Aaron Rodgers tells doubters he's ready to prove them wrong in his return from injury. 5 takeaways from interview on 'Pat McAfee Show'

Aaron Rodgers certainly doesn't sound like someone who will let the Achilles injury he suffered Monday be the last time he steps onto an NFL field.

The former Green Bay Packers quarterback appeared on "The Pat McAfee Show" Friday afternoon for his first public comments after suffering the injury early in his debut with the New York Jets.

Rodgers expressed how it was an emotional night after the injury because he "knew right away this wasn't a good situation" but also will look to prove any doubters wrong as he begins the recovery process and likely return.

Here are five takeaways from the interview:

Aaron Rodgers ready to prove doubters wrong during his recovery from his torn Achilles

For anyone saying this is the end of Aaron Rodgers, think again.

Rodgers has built a career on playing with a chip on his shoulder since he was overlooked in the 2005 NFL draft and is someone who uses any slight to try to silence critics who question him on and off the field.

For all of those people doubting him again, he has a message.

"Give me the doubts," Rodgers said. "Give me the timetables, give me all the things that you think can, should or will happen because all I need is that one little extra percent of inspiration. That's all I need. So give me your doubts, give me your prognostications and then watch what I do."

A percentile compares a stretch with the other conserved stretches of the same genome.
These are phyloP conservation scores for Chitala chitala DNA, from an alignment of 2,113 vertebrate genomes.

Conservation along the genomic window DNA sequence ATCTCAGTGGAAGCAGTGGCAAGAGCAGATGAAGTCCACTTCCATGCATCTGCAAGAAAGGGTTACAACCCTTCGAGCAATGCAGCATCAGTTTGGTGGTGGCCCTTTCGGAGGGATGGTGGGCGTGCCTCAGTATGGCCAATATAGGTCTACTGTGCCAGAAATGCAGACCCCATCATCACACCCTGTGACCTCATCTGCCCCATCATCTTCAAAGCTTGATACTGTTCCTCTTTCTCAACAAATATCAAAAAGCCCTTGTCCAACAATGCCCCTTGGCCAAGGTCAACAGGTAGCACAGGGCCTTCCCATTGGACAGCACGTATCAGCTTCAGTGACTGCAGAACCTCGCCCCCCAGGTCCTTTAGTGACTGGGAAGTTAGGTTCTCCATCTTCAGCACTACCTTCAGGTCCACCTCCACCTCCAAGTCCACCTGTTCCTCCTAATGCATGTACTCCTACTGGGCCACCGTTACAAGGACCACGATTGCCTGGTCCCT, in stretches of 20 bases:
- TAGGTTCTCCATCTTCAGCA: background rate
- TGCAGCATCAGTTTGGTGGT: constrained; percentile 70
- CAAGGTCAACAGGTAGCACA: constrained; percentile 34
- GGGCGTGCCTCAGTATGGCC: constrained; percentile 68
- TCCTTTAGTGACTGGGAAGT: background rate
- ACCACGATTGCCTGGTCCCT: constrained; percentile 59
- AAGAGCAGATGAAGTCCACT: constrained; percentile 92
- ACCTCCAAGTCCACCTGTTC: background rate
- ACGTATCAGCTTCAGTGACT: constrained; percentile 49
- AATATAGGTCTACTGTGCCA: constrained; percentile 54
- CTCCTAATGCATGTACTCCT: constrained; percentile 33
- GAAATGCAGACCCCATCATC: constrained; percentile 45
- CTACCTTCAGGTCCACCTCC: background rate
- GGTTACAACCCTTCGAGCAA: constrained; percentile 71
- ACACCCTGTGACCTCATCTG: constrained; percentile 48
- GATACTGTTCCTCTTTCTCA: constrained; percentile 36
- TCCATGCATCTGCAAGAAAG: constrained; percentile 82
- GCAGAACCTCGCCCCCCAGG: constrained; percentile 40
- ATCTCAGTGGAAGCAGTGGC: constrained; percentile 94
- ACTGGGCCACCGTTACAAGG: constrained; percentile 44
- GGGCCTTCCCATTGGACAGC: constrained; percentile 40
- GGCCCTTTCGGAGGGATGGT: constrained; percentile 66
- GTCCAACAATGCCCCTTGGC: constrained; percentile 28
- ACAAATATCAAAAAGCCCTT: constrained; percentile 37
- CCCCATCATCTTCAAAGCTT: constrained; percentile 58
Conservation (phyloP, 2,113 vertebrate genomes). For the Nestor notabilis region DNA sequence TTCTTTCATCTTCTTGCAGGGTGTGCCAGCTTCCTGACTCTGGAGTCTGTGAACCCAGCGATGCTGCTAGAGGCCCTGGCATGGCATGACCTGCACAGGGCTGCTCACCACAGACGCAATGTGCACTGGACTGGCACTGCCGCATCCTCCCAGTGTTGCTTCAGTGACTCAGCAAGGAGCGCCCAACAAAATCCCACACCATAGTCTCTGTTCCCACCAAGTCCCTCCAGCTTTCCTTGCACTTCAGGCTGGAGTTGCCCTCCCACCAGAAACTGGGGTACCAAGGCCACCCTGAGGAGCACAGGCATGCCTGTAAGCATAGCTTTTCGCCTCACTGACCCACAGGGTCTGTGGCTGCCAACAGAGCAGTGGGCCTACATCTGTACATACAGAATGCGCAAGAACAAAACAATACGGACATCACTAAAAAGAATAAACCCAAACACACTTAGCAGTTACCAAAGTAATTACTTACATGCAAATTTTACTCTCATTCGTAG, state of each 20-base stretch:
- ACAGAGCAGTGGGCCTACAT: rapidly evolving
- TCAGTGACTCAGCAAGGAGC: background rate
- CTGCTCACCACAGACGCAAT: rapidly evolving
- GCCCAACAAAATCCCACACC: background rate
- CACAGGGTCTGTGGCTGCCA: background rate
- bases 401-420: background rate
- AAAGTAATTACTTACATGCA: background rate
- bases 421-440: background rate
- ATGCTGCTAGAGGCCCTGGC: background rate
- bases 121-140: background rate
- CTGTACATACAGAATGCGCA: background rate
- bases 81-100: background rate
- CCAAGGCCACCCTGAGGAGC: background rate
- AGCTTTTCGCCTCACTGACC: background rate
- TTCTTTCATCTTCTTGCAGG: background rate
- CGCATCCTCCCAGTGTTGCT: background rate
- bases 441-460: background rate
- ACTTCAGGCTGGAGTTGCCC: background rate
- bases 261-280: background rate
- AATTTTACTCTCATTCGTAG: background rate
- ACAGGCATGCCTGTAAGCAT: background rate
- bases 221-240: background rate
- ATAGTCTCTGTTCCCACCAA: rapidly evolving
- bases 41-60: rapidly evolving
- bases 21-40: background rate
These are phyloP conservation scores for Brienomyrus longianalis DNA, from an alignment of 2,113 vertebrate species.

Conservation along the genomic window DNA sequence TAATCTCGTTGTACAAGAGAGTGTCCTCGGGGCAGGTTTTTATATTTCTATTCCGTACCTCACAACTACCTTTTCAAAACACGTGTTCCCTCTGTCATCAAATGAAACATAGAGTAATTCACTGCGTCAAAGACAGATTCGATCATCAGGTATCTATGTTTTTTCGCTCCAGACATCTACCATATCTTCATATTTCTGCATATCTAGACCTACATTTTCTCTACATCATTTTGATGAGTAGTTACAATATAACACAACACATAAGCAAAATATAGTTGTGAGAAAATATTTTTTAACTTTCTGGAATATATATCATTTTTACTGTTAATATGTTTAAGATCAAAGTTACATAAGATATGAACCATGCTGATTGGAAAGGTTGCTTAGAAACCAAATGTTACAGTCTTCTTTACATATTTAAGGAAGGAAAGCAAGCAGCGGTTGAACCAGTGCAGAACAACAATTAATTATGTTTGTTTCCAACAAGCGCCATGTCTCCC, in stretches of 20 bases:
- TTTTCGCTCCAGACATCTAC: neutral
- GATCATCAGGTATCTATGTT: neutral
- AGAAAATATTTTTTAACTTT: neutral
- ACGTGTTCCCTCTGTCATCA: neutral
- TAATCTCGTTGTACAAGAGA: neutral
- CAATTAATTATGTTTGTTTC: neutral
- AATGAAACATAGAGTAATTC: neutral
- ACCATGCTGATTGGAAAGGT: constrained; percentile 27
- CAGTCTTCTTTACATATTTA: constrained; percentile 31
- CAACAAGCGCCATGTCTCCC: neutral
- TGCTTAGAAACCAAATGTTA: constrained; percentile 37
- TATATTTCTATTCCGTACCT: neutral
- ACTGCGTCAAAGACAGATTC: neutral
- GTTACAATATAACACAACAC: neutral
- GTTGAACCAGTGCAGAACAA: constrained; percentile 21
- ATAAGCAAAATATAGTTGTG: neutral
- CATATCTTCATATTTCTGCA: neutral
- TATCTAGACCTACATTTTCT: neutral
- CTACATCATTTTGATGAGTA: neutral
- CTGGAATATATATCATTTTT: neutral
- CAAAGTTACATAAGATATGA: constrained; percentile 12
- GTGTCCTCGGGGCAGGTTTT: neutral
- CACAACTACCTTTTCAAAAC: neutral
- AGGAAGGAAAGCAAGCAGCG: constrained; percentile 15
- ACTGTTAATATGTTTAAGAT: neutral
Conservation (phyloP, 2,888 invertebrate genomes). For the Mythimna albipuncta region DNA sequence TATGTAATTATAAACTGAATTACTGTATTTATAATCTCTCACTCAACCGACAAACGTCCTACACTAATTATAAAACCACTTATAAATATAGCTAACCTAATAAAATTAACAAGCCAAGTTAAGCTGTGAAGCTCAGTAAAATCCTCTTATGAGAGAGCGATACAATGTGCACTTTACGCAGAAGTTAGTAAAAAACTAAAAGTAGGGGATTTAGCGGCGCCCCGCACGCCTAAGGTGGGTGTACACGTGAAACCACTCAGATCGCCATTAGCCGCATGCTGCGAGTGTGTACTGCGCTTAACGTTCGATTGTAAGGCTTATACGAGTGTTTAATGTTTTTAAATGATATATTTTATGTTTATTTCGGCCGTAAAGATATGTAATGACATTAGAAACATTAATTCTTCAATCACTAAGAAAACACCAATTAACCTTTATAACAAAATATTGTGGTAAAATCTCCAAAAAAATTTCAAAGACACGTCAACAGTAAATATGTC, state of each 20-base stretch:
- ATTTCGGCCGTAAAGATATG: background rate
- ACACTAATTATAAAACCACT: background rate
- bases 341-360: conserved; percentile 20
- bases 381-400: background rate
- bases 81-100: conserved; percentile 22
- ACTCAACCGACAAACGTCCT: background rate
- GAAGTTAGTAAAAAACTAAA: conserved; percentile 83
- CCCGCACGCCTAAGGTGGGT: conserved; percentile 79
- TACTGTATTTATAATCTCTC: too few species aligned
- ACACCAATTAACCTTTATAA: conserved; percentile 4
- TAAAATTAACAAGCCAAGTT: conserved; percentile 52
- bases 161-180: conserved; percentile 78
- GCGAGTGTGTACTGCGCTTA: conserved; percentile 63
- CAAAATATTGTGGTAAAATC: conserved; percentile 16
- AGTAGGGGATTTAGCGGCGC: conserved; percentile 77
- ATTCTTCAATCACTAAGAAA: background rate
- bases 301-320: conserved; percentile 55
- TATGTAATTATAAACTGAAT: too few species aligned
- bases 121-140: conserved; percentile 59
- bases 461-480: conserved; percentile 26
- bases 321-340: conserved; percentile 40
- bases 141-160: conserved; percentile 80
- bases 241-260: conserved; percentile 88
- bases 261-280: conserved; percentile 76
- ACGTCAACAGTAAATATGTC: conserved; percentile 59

Recovery from a torn Achilles can vary by person but it typically takes between four to six months to return to activities but, after therapies, a full recovery is usually a year.

"Definitely some odds stacked against me based on age," said Rodgers, who will turn 40 in December. "But I like it. Stack all the odds up against me and see what happens."

Doctor who performed Aaron Rodgers' Achilles surgery did same with Kobe Bryant in 2013

Rodgers had surgery two days after the injury on the West Coast because he didn't want to "waste any time" in his likely comeback. Before the MRI on Tuesday he already "knew" he had a torn Achilles.